Full genome map of oil palm indicates a way to raise yields
A multinational team of scientists has identified a single gene, called Shell, that regulates yield of the oil palm tree. The fruit and seeds of the oil palm are the source of nearly one-half of the supply of edible vegetable oil worldwide, and provide one of the most promising sources of biofuel.
The discovery, the product of a multiyear effort to provide a high-quality full genome map of the oil palm plant and to scour the sequence for genes of importance to both science and industry, has major implications for agriculture and the environment.
“The discovery that regulation of the Shell gene will enable breeders to boost palm oil yields by nearly one-third is excellent news for the rainforest and its champions worldwide,” says Datuk Choo Yuen May, Ph.D., the director general of the Malaysian Palm Oil Board (MPOB), an agency of the Malaysian federal government.
The discovery was made by researchers at the MPOB in conjunction with scientists at St. Louis-based Orion Genomics. Also lending support were scientists in New York, at Cold Spring Harbor Laboratory (CSHL) and the American Museum of Natural History. The international team’s work is detailed in two papers published online today in Nature.
“The discovery of Shell indicates a clear path toward more intensive use of already planted lands, and thus should lessen pressures to expand the land area devoted to oil palm, notably onto endangered rainforest land – a major concern for the environment and a rallying point for activists in recent years,” says Robert A. Martienssen, Ph.D., scientific co-founder of Orion Genomics, who is also a professor of plant genetics at CSHL.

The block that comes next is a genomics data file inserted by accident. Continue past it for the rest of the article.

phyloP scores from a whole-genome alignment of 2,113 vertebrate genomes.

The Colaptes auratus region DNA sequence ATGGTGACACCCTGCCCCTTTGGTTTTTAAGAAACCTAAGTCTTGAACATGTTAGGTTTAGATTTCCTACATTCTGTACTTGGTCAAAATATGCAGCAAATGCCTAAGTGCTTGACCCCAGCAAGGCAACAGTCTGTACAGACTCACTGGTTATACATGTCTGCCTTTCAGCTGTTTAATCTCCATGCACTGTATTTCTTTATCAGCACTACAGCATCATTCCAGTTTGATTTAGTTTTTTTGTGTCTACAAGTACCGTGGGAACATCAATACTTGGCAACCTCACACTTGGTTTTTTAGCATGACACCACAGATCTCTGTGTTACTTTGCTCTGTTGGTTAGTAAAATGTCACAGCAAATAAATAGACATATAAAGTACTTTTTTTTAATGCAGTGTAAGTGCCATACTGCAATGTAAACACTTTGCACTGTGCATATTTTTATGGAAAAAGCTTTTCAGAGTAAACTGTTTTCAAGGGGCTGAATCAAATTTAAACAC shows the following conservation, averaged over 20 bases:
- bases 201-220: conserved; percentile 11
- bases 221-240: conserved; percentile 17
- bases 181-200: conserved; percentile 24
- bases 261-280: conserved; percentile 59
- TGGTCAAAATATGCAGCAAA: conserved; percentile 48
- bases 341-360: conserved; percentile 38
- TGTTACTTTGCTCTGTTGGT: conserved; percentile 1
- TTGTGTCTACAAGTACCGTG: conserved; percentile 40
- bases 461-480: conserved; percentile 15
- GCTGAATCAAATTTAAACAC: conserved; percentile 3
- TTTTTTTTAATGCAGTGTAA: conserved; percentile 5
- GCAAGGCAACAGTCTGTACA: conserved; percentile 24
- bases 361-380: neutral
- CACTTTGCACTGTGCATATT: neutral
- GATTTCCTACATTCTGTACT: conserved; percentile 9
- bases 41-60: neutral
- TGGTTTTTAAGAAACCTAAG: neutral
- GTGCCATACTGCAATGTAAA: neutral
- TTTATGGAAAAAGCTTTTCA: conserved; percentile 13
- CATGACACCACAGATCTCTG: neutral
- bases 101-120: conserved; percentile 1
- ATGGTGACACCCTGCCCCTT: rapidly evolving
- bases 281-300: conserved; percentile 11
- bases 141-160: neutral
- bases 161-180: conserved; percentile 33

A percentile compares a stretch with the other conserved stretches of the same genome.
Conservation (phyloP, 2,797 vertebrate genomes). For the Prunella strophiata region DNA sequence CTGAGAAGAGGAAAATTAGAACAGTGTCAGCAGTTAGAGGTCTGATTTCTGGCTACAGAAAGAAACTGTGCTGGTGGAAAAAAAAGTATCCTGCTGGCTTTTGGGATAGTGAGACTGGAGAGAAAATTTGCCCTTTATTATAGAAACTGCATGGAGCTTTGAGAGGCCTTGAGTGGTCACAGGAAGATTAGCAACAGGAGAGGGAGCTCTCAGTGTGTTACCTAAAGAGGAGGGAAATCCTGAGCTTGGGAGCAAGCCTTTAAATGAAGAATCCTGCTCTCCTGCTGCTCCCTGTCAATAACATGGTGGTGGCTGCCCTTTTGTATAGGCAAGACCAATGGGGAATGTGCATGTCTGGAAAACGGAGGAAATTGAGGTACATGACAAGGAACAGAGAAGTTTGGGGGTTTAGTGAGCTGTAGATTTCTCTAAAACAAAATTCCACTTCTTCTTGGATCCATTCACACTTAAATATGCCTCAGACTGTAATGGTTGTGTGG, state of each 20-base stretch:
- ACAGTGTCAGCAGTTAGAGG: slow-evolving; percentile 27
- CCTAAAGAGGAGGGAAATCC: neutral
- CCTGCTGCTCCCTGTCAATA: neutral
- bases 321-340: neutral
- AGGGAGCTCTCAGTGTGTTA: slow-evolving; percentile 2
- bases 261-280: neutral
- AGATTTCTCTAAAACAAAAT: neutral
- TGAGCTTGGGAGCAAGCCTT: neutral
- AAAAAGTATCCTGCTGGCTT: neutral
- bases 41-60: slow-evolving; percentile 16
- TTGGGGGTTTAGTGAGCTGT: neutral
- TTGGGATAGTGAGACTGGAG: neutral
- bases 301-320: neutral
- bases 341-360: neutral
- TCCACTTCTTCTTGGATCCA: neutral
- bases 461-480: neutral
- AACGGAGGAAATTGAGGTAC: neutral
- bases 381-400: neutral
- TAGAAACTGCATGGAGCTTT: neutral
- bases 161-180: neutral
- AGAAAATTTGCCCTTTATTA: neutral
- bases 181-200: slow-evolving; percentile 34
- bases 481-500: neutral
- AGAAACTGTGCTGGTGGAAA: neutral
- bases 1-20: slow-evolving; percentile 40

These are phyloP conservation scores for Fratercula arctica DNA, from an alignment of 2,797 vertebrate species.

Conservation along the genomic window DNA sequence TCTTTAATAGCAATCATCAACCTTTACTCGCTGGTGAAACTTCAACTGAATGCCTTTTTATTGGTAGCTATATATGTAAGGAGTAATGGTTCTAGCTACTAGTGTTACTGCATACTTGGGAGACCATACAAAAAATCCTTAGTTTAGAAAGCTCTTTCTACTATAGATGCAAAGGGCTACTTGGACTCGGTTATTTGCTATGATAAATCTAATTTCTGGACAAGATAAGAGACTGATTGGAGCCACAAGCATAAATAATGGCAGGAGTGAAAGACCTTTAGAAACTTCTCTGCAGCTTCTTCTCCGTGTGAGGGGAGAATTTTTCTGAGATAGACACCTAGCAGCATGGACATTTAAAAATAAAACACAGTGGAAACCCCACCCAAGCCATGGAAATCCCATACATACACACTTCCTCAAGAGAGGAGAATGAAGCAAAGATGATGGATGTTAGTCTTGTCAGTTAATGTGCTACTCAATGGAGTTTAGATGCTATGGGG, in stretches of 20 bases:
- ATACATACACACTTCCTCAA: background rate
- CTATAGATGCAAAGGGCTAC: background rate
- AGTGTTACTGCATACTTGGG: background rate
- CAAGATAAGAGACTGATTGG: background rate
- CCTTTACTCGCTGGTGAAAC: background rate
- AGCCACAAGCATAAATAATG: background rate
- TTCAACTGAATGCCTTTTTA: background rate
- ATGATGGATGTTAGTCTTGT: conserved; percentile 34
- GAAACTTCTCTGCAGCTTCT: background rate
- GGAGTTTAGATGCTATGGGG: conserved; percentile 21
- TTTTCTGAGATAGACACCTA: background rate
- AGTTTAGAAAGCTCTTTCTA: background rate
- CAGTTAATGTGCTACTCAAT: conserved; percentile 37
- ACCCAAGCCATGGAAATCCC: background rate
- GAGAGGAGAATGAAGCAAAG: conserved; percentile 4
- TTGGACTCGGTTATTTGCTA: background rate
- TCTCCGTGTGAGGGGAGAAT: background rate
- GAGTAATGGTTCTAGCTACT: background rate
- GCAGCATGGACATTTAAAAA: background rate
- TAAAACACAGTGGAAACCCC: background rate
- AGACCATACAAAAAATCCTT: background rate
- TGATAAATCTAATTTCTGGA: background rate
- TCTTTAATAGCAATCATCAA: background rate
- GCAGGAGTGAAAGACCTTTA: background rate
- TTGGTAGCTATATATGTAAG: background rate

“Mutations in Shell explain the single most important economic trait of the oil palm: how the thickness of its shell correlates to fruit size and oil yield,” explains Rajinder Singh, Ph.D., of the MPOB, first author of the Nature paper describing the Shell gene.
There are two species of oil palm, African (Elaeis guineensis) and South American (Elaeis oleifera). Together they account for 45 percent of the edible vegetable oil worldwide. Palm oil also has the best energy balance of any commercial product currently used in biofuel applications, yielding about 9 times the energy required to produce it, according to Dr. Martienssen.
The Shell gene is responsible for the oil palm’s three known shell forms: dura (thick); pisifera (shell-less); and tenera (thin), a hybrid of dura and pisifera palms. Tenera palms contain one mutant and one normal version, or allele, of Shell, an optimum combination that results in 30% more oil per land area than dura palms.
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